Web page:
Vail-area Rep. Polis, Colorado Dems blast House GOP for payroll tax-cut crisis
House Republicans relent, passing two-month extension
Colorado U.S. Sen. Mark Udall Thursday afternoon said he hopes a deal between House Republicans and Senate leaders to end a payroll tax-cut stalemate signals a new willingness for both parties to work together after the holidays.
“I'm grateful that cooler heads have prevailed and that my House colleagues have ended their political brinksmanship over the extension of the payroll tax cut,” said Udall, a Democrat. “This will come as a big relief for Colorado families who were facing a tax hike starting in just a few days.”
Following the lead of Sen. Mitch McConnell of Kentucky, Republican House leaders caved in to growing pressure and reportedly agreed to a two-month extension of lower payroll tax rates as well as unemployment benefits and Medicare reimbursements.
“Americans have suffered enough from the president's failed economic policies and shouldn't face the uncertainty of a New Year's Day tax hike,” McConnell said a prepared statement Thursday afternoon.
The Senate's two-month extension passed 89-10 on Saturday, with 39 Republicans voting in favor of the bill. House Republicans overwhelming rejected the deal on Tuesday, insisting the Senate return to Washington and forge a one-year extension.
Unrelenting pressure from Democrats and Senate Republicans forced House GOP members to swallow the Senate deal. The only concession House Republicans got was an agreement that the Senate will appoint members to a House-Senate conference committee to swiftly broker a one-year deal early in 2012.
The two-month extension was approved by voice vote today in the House after the Senate signed off earlier today.
“It may not have been politically the smartest thing in the world,'' Boehner said, according to the New York Times. “But let me tell you what: I think our members waged a good fight.'
Udall, who earlier in the day took the opportunity to blast Republican leadership for the crisis -- including presidential hopeful Mitt Romney – said the partisanship needs to be dialed down dramatically in the new year.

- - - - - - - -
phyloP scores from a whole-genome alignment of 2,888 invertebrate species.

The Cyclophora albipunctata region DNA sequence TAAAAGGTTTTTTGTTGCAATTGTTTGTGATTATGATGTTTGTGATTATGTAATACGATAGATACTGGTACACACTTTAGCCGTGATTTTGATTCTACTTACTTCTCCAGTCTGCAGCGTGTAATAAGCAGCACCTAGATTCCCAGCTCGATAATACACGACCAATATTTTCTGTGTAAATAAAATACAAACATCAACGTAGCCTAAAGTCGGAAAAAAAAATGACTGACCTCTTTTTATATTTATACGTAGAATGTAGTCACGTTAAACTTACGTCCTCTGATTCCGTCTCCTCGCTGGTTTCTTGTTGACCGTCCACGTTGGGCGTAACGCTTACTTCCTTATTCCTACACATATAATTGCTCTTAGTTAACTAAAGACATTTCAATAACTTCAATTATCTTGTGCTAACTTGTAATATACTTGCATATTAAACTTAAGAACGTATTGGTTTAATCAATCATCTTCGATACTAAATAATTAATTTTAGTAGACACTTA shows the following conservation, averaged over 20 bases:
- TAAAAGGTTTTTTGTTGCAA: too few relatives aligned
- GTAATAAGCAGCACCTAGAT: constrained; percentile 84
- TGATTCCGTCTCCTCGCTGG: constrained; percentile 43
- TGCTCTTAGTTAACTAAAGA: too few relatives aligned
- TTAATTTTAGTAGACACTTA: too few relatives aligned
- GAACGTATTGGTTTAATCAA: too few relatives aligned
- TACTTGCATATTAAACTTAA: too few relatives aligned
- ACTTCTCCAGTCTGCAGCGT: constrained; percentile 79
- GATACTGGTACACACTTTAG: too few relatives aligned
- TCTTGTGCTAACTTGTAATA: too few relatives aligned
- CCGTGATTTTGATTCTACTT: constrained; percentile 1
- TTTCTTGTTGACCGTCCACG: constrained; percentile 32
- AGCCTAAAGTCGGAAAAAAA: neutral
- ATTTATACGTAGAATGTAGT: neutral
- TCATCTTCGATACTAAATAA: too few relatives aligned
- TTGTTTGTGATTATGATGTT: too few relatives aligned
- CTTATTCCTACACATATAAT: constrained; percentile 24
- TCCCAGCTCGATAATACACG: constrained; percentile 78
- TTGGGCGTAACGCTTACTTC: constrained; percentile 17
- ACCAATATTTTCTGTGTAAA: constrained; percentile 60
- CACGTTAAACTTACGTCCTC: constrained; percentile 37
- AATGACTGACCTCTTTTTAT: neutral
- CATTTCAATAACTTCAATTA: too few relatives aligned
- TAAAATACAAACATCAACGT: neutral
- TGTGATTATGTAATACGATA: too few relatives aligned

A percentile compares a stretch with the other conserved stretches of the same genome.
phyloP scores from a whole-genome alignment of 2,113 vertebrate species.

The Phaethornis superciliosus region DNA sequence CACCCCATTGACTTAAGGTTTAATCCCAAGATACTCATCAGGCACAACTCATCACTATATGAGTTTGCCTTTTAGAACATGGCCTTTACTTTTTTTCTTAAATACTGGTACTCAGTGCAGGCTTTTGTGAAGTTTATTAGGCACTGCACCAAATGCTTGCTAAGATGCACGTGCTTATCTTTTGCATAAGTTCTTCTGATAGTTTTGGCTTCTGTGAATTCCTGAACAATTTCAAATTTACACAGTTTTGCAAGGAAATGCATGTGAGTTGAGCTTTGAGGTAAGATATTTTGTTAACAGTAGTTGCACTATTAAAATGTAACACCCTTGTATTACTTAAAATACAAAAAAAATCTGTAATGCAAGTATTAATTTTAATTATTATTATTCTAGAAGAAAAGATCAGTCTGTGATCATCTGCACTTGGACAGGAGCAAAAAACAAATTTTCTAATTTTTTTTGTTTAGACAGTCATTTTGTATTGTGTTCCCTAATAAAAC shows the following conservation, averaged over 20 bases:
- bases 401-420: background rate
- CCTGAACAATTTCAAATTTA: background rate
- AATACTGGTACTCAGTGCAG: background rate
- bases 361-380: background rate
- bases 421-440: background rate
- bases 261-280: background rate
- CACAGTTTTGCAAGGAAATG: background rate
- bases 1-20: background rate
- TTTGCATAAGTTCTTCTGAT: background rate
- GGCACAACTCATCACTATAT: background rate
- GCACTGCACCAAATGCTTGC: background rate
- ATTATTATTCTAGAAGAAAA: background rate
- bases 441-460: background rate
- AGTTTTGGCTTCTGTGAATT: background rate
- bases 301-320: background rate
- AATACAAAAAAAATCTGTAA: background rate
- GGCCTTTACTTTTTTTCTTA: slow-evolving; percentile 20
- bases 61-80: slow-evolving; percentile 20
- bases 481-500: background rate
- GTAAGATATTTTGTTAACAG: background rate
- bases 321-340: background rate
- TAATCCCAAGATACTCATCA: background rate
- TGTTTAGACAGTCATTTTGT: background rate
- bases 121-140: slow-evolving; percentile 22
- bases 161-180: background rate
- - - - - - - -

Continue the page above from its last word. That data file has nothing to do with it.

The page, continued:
“I hope this is a turning point for this Congress and that we will finally be able to put aside partisan differences and work together -- whether we're talking about a year-long extension of the tax cut - -or any number of issues important to the American people,” Udall said in a release.
Earlier in the day, Colorado Democrats hammered House Republicans, joining the Obama administration in going after Republican presidential frontrunner Mitt Romney for calling a payroll tax extension for 160 million Americans a “temporary little Band-Aid.”
An estimated $1,000 tax hike per family was looming at the end of the year if House Republicans continued to dig in their heels and reject a Senate compromise that extended the lower payroll tax rate for two more months and continued unemployment benefits set to expire for another 2.3 million Americans (35,000 in the Denver metro area).
“This whole tragedy is really Mitt Romney ruining Christmas for 160 million Americans,” Polis said early Thursday on a conference call with reporters. “This is typical of the tax-and-spend Republican Party. They're interested in raising taxes on the middle class. They show no interest in lifting a finger to maintain this thousand-dollar tax benefit for middle class families.”
Romney has largely avoided the stalemate, which heated up Tuesday when House Republicans rejected a Senate compromise that was passed by a vote of 89-10 on Saturday – with 39 Senate Republicans voting in favor of the two-month extension. House Speaker John Boehner said the GOP insists on a one-year deal and that Congress should stay in session.
Romney has tried to stay out of what he called the “congressional sausage-making process,” instead trying to deflect blame toward President Barack Obama. But the Obama administration has jumped on Romney's dodging of the issue, and even GOP rivals have joined in. Republican presidential hopeful Newt Gingrich called staying out of the fray a “timidity of calculation.”
“There's a lack of leadership here in the House on the part of the majority, and I have to tell you there seems to be a lack of leadership at the national level among the Republican candidates running for president,” Udall told reporters Thursday.
“Mitt Romney has dismissed the payroll tax cut as “a little Band-Aid,” but it's beyond interesting to me that his home-state [Massachusetts] Republican senator, my colleague, my friend Scott Brown, has come out strongly in support of the Senate position and the Senate bill,” he added.
Brown issued this statement right after the House vote on Tuesday:
“It angers me that House Republicans would rather continue playing politics than find solutions. Their actions will hurt American families and be detrimental to our fragile economy. We are Americans first; now is not the time for drawing lines in the sand.”
Colorado U.S. Rep. Diana DeGette, a Denver Democrat, again blasted the intransigence of her Republican House colleagues on Thursday.
“One thing we've been hearing the American public say ever since the [budget] debacle of last summer is we need to have our elected officials compromising,” DeGette said. “What the tea party Republicans kind of forced the Republican caucus to do was reject the entire compromise.”
Democrats and many Senate Republicans say the two-month extension is necessary to work out a full one-year extension, and that all the many details cannot be ironed out in the nine days remaining before the end of the year.
After calling for the Senate to work through the break and come up with a better bill, Colorado's four Republican House members were quiet on the issue on Thursday.
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